So, what can you learn from this?
If you’re joining an organization and you’re not sure what happened in the past, start by creating a benchmark and mail all mailable names to see how much money you can raise.
What about lapsed donors?
I could write several blogs about this topic. One of the things I often hear is that organizations consider donors lapsed way too soon. Many even consider donors lapsed if they’ve not given in a year.
The question I’d first ask you is: how often are you sending appeals to your donors? If you’re only mailing once or twice like so many still do, you’re not giving your donors many opportunities to give so chances they’re starting to lapse are high.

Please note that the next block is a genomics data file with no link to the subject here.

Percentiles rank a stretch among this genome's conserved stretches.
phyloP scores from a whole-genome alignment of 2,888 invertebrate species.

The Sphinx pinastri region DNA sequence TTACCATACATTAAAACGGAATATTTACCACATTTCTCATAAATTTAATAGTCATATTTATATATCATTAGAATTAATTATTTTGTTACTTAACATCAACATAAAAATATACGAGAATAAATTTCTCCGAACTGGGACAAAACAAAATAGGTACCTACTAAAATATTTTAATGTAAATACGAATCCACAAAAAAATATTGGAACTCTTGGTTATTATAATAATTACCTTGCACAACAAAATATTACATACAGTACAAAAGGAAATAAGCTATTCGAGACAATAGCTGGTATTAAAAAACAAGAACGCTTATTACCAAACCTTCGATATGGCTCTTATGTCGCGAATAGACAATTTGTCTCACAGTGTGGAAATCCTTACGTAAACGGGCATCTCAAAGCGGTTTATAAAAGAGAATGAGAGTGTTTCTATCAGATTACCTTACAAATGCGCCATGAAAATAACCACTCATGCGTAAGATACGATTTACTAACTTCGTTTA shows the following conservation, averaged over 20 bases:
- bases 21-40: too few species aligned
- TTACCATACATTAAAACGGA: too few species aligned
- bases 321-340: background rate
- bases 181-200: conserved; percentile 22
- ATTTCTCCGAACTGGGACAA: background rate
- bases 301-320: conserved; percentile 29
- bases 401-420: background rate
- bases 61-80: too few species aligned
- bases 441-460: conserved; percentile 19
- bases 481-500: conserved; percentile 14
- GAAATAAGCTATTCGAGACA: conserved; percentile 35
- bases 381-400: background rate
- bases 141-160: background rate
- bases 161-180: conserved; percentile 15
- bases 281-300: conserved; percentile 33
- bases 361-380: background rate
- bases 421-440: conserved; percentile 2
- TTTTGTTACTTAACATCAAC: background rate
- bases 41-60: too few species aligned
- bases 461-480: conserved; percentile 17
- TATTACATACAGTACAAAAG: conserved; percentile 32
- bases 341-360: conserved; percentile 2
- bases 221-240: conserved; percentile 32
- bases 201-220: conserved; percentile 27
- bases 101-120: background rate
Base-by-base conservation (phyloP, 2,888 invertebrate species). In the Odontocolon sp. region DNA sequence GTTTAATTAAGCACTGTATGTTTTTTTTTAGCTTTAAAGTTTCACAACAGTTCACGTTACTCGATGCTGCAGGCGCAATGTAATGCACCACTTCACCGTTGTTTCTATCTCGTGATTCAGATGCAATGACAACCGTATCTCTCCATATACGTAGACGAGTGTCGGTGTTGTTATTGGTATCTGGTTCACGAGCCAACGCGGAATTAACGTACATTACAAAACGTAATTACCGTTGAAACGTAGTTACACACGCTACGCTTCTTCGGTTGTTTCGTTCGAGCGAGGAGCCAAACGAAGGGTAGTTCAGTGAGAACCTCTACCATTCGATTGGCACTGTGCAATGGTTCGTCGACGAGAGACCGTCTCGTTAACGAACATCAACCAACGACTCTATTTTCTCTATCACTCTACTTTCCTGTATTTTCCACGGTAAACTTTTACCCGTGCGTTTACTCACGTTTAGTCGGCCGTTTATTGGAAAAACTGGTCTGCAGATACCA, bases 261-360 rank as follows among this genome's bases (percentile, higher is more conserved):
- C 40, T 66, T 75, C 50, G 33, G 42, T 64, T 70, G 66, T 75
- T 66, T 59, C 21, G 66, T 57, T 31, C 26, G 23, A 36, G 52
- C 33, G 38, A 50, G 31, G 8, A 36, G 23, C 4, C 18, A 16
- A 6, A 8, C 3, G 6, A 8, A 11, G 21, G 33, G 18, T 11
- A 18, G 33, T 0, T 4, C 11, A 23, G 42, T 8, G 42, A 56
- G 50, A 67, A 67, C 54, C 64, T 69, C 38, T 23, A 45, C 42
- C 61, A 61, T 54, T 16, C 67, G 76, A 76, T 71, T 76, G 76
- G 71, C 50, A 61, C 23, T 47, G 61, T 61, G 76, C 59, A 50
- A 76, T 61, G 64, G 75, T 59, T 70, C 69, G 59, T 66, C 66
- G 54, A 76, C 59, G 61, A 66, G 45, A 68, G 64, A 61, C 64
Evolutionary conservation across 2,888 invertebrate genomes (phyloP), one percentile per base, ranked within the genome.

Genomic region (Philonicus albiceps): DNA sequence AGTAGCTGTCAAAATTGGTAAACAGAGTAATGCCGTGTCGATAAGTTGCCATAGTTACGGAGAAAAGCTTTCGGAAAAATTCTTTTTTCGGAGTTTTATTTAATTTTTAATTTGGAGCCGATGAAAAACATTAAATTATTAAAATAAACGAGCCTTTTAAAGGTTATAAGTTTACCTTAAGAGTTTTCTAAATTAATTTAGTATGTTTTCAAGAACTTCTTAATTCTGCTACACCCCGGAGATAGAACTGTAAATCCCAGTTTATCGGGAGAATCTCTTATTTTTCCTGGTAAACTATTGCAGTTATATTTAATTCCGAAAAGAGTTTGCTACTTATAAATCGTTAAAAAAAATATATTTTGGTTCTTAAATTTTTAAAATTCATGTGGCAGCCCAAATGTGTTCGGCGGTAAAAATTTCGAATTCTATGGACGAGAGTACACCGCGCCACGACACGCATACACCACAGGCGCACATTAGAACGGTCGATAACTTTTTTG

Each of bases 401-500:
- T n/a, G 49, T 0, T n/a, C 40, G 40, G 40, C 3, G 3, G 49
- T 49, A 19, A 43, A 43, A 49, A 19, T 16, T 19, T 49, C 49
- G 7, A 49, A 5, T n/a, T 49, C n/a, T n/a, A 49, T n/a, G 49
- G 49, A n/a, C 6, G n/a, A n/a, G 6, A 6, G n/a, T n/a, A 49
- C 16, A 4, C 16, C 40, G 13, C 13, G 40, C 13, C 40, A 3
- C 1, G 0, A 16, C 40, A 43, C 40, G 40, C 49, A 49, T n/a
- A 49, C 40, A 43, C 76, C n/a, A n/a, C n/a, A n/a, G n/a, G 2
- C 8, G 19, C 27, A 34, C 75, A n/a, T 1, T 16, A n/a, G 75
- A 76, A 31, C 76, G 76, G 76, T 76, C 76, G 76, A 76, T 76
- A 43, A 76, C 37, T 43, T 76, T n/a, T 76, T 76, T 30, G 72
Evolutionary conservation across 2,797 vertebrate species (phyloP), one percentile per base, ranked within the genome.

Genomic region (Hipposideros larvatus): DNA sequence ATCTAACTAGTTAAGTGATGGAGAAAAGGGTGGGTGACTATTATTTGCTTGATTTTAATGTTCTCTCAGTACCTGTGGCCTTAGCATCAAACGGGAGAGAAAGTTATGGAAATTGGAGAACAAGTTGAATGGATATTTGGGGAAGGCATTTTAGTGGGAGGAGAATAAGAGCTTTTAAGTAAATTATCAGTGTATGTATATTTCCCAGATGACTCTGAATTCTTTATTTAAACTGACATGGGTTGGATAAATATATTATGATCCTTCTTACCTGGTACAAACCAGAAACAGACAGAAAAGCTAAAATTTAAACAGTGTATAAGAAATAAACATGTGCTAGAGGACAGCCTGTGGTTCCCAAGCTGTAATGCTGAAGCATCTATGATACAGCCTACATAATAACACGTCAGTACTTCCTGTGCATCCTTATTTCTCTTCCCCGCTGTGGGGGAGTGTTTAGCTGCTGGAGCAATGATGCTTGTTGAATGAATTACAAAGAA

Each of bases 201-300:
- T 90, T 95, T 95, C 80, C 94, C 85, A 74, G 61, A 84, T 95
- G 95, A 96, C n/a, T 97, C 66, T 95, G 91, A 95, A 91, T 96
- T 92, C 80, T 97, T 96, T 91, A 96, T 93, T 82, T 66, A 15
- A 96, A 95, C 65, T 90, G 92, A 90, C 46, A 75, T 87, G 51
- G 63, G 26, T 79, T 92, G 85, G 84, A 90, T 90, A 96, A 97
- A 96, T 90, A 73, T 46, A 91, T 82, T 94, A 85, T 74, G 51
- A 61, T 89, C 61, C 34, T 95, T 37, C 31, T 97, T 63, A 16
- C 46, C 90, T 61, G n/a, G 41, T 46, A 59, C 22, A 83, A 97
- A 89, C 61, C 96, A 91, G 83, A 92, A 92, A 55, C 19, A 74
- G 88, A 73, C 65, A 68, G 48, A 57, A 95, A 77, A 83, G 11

Penelope Burk’s Donor surveys show that donors don’t consider themselves lapsed at all, it’s just something we fundraisers do. You’re not saving that much money by taking them out of the direct mail stream too soon.
As you can see from the above direct mail case study, this organization was able to bring back many of their lapsed donors just by sending them an appeal. I always recommend mailing to your lapsed donors at least once a year, preferably in the fall. Look at your numbers and include them with a special segment code for tracking and you’ll know how your organization’s lapsed donors are faring.
How often should you mail? Another case study of increasing the number of direct mail appeals.
Just because you’re in charge of the annual fund, doesn’t mean that you should only appeal to your donors once a year. I typically recommend appealing to your donors at least four times a year and depending upon how many stories you have and if you also send newsletters, you can absolutely reach out even more than that.